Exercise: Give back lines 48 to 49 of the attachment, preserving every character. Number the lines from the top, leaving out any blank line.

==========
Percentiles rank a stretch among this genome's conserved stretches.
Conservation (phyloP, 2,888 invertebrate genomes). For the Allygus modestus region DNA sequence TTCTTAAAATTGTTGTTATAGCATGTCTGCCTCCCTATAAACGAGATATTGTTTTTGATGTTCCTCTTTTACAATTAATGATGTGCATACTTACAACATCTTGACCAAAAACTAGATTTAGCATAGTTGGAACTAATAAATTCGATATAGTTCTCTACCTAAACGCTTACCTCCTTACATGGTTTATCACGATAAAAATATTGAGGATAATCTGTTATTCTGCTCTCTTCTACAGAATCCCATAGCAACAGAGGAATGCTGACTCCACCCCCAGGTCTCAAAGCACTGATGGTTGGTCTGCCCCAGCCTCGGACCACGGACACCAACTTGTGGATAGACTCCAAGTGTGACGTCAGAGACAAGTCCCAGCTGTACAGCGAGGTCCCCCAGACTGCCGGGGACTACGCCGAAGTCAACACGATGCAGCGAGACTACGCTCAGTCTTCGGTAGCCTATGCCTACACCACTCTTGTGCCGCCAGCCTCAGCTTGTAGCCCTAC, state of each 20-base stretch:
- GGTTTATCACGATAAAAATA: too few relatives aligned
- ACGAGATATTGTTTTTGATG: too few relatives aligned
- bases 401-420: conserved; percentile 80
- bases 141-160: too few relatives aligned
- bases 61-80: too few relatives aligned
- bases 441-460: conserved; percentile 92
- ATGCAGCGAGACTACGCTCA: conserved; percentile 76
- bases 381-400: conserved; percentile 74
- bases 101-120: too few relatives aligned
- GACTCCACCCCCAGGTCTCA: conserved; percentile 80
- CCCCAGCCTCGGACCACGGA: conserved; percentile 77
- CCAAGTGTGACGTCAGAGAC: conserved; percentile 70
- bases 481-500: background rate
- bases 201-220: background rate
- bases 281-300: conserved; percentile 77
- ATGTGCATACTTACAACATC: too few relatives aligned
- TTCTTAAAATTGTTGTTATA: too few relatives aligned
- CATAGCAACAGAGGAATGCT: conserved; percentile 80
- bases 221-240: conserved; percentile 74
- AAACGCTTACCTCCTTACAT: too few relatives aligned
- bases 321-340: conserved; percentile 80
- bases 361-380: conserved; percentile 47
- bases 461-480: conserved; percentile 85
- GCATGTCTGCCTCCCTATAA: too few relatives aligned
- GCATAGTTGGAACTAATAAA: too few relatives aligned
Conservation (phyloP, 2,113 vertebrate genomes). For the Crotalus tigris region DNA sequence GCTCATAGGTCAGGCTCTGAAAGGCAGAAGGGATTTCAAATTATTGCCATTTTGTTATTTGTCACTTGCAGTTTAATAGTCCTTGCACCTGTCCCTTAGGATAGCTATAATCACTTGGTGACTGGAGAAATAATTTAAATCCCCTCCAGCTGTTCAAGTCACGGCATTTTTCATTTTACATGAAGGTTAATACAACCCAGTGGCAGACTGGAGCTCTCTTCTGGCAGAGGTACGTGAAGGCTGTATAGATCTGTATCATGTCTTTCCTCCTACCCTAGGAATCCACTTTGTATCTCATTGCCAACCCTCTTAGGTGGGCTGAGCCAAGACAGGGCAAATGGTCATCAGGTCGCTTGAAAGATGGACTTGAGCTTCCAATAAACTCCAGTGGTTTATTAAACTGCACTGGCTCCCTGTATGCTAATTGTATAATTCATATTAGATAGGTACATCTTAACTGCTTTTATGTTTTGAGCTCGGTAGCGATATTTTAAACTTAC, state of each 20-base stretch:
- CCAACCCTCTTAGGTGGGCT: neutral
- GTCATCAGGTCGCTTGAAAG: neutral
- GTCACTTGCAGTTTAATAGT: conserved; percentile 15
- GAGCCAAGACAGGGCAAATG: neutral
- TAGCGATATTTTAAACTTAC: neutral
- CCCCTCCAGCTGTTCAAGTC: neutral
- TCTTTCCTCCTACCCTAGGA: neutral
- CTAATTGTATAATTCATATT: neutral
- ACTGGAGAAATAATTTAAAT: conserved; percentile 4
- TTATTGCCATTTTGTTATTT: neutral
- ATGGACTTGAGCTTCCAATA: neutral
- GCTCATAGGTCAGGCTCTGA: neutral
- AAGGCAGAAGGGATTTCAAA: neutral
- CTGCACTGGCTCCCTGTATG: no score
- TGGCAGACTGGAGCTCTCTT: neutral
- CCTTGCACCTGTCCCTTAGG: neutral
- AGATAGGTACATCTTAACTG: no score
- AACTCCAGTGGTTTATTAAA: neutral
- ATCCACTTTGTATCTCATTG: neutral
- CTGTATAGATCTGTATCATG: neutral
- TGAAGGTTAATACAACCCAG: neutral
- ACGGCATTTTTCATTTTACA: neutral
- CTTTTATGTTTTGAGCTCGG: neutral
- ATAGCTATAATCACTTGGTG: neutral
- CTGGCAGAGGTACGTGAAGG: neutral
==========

- CTGTATAGATCTGTATCATG: neutral
- TGAAGGTTAATACAACCCAG: neutral